I'm not sure that any of the encounter choices offered in Dark Queen lead to significantly different outcomes in terms of the plot, but it's still nice to see some recognition that role-playing is about choices, and some players like choices that go beyond what weapon to use and what enemy to attack in combat. It's an important step on the road to more meaningful role-playing in later games.     
Time so far: 30 hours


Sunday, October 18, 2020

The Summoning: Behind Enemy Lines

Sentries open the gate as I arrive at Shadow Weaver's Citadel at last.
When I last wrote about The Summoning, I thought I was stuck. It turned out I had overlooked one teleporter. That one teleporter took me to a brand new area that had several of the items I needed for the additional slots on End Five, including a crucial gold key that opened a couple of ways forward. Before I discovered the teleporter, I also Fehu-scummed for a couple of the additional items (that is, I used my Fehu runes, which generate random items, and reloaded if I got something that didn't help.), but they only opened doors to other treasures.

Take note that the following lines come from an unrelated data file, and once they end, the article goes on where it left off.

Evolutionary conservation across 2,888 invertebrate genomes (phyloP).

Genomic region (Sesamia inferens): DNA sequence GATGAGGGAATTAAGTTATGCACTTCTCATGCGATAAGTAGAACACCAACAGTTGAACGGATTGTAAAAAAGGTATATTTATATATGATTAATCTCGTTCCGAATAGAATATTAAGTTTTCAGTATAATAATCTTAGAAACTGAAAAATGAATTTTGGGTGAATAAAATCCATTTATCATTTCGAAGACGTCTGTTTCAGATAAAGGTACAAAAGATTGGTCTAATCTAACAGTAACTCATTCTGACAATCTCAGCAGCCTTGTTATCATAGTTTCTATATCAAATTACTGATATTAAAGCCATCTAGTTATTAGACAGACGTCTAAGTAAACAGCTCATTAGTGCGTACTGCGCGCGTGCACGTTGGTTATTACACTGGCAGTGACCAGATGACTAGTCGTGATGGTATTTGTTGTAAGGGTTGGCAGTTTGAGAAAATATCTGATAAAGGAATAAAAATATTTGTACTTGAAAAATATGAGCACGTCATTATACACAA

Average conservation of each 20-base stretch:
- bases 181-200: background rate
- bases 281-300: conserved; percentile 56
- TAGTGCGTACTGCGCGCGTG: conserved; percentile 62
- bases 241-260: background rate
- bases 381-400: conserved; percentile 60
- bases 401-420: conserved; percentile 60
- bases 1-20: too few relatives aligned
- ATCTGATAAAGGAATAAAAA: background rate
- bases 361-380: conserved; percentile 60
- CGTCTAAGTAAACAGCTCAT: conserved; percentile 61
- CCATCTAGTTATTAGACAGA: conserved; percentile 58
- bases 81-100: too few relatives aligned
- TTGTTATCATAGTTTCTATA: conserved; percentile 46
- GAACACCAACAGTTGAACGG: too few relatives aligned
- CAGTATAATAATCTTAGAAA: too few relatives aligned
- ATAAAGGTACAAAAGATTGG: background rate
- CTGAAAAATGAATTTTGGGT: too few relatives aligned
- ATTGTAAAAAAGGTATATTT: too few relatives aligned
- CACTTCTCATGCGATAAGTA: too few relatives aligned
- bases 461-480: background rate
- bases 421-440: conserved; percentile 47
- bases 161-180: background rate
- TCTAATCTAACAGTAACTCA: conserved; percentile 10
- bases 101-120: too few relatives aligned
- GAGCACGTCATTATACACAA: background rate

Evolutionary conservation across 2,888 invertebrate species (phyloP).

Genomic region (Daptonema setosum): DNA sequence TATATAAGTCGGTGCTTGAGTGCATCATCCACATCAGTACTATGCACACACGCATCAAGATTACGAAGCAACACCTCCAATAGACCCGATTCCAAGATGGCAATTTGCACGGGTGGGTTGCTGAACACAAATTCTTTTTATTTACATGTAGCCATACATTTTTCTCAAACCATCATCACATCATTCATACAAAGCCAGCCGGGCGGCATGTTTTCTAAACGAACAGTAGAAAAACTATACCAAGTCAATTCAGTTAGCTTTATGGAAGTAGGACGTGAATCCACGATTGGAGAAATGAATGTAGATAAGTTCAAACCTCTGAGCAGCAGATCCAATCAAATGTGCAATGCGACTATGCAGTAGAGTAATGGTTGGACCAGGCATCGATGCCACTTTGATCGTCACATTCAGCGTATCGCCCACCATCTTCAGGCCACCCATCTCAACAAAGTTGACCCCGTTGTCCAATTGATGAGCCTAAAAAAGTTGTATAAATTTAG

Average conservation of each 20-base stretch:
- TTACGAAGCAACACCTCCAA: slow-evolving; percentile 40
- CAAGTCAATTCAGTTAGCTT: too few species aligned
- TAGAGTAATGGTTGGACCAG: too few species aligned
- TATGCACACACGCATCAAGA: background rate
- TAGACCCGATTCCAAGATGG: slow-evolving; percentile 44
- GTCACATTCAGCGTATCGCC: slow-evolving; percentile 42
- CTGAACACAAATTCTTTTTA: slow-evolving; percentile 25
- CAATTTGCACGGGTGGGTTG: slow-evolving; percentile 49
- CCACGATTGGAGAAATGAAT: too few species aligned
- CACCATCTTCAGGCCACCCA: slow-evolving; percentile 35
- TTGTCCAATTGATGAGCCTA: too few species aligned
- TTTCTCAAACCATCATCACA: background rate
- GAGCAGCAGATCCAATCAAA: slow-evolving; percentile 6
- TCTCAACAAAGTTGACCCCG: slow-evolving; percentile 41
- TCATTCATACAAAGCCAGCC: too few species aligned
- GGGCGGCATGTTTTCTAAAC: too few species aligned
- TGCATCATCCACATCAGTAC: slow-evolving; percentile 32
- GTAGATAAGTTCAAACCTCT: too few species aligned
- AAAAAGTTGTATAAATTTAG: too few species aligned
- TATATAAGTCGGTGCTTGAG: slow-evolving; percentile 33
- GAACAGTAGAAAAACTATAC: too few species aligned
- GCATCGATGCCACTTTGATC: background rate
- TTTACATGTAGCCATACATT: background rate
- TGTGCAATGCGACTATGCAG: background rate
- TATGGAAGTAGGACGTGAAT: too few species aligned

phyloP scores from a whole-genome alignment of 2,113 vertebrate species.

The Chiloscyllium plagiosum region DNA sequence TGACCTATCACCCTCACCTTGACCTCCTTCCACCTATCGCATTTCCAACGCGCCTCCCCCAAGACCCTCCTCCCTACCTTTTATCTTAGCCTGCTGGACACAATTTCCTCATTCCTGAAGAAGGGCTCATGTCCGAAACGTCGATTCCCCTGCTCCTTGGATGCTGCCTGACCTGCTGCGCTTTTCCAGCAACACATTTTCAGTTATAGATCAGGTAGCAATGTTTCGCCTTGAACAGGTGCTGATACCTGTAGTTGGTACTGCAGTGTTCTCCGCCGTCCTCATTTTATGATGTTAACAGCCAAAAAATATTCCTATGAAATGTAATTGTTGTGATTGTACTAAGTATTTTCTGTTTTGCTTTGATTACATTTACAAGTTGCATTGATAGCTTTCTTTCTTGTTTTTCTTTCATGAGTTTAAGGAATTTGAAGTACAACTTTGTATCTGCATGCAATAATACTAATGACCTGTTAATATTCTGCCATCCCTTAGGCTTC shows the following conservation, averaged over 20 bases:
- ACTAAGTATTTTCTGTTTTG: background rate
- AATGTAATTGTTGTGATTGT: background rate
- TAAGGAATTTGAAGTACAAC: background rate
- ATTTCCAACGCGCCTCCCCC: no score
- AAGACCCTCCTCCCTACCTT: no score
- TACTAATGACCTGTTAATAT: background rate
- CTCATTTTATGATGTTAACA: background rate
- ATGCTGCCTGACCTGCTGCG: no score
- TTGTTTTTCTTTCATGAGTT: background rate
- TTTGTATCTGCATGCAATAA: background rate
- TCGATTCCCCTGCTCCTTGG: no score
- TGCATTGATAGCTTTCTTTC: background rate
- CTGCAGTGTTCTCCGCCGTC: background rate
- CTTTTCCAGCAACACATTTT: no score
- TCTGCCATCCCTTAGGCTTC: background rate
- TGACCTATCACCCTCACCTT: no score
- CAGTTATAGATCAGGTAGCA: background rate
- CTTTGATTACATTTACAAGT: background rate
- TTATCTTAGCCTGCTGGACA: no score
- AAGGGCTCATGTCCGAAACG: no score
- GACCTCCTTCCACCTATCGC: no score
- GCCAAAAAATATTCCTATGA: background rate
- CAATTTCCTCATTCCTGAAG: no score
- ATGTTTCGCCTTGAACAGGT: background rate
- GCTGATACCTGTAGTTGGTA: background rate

It's amazing that something like my impasse hasn't happened before. There are a number of places in the game where all action funnels to a single point--a door, a teleporter, a lever that opens a door, a pressure plate that activates a teleporter, and so forth. There are a million ways that you could miss or misinterpret one of these many objects and thus have no idea how to proceed. I've been very lucky so far.
While I was trying to figure out how to proceed, I allowed myself to briefly consult the hint book. I hardly ever consult hint books while playing the games; they typically ruin the experience for me. But I was so sure I was stuck that I wanted to see if I could find the specific solution to my problem.